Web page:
Percentage of PiB remaining after 60 min incubations in HLM. Percentage of PiB remaining after 0 min (black) and 60 min (dark gray) incubations in HLM at 1 μM substrate concentration with no inhibition (two rightmost bars), or in the presence of CYP-specific chemical inhibitors.

The HLM incubations from the phenotyping experiments and the separate incubations performed with human, rat, dog, and mouse hepatocytes were profiled for PiB metabolites. The only drug-related species detected in HLM was the desmethyl metabolite. Additionally present in human hepatocyte incubations were two glucuronide conjugates, assumed to be formed by direct glucuronidation of the phenolic hydroxyl group and of the secondary amine. A combination demethylation/glucuronidation metabolite was also detected, but it was not possible to assign the glucuronidation site for this metabolite (Figure 3).

Figure 3
figure 3

Metabolites identified in incubations with human liver microsomes and hepatocytes.

In rhCYP incubations, the desmethyl metabolite was the only drug-related species observed. Despite high turnover with 1A2 (and 3A4), only low levels of the desmethyl metabolite were present. In the HLM incubations with inhibitors of 1A2 and 3A4, concentrations of the desmethyl metabolite increased over time, while with 2C19, 2C9, and 2D6, concentrations were reduced at 60 min compared with 15 min (Figure 4). These data are together consistent with a two-step pathway in which all isoforms are able to demethylate, but 1A2 and 3A4 can then metabolize the desmethyl metabolite to a secondary product not detectable within the limits of detection of the qualitative LC/MS method used.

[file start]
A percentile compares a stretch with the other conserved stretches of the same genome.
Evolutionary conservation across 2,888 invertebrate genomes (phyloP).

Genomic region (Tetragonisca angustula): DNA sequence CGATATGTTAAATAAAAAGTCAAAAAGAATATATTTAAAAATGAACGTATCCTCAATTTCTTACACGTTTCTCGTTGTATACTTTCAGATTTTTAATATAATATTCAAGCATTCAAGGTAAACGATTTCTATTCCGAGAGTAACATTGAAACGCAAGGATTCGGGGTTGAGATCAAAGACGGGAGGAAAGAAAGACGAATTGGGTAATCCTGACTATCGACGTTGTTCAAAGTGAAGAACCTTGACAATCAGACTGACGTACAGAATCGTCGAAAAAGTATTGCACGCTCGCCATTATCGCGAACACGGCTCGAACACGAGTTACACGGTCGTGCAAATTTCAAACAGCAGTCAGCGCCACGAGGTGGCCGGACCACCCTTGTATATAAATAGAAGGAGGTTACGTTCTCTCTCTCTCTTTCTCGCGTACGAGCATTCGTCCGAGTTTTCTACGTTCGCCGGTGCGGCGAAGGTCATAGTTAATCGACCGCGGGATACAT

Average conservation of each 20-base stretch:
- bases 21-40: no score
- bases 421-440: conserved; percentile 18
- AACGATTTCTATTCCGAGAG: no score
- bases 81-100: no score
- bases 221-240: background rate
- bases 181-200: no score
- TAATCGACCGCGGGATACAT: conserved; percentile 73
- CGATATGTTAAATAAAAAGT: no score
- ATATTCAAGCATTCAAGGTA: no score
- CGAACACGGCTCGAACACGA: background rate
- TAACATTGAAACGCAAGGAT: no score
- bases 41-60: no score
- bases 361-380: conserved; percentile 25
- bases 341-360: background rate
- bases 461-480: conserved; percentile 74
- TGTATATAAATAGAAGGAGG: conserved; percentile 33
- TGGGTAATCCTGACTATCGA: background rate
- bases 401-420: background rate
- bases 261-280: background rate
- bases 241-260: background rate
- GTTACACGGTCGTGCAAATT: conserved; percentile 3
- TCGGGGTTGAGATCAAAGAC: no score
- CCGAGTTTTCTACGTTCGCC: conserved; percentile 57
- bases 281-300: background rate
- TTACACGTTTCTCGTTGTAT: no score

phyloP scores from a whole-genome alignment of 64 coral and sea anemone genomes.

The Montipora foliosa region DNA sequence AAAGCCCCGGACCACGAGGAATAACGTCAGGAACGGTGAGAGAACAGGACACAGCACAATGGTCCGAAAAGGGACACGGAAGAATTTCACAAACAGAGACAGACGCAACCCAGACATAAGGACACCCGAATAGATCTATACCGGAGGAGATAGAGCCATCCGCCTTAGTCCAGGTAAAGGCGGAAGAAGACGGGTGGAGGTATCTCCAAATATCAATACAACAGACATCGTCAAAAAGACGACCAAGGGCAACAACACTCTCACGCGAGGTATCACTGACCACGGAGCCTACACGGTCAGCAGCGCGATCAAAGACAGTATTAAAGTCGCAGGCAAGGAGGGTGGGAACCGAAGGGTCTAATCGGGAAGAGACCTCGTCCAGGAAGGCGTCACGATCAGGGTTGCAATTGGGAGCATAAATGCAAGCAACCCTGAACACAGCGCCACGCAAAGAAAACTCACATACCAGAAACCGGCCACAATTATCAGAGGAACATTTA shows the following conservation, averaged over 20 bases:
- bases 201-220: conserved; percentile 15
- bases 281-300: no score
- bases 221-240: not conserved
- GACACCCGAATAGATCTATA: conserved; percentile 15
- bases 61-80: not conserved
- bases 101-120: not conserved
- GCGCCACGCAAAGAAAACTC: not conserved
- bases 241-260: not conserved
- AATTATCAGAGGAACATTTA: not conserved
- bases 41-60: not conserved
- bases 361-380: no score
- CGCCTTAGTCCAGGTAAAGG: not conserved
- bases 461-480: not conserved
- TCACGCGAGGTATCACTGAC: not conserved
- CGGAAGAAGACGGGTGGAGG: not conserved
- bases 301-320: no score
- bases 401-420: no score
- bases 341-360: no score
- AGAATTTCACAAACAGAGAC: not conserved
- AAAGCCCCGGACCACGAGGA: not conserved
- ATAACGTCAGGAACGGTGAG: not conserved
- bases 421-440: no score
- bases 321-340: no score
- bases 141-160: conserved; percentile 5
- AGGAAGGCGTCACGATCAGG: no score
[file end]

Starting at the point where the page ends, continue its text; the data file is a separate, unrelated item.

Figure 4
figure 4

Peak areas observed for the desmethyl metabolite. (A) RhCYP incubations. (B) Incubations with HLM in the presence or absence of chemical inhibitors.


The results of experiments using in vitro human systems indicate that PiB is metabolized via both oxidative and conjugative mechanisms. The dominant routes of metabolism are N-demethylation and glucuronidation. The metabolism of PiB appears to be polyzymic, with at least two of the major human CYPs (1A2 and 3A4), contributing to metabolism, together with UDP-glucuronosyltransferase (UGT) involvement.

These results assume that the principal pathways observed in these in vitro human metabolizing systems translate to in vivo. In vivo drug metabolism is typically found to be more, not less complex than that observed in vitro and one metabolite known to be formed in man, a sulfate conjugate [11], was not observed in these experiments. Moreover, the absolute contributions of oxidation and conjugation to clearance cannot be measured without authentic standards. A fuller understanding of the enzyme kinetics involved in biotransformation of PiB would afford improved predictions of its in vivo pharmacokinetics and susceptibility to drug-drug interactions. Even so, the multiple pathways determined here to be involved in the metabolic clearance of PiB reduce the likelihood that drug-drug interactions are a source of variability in quantitative measurement of 11C-PiB PET.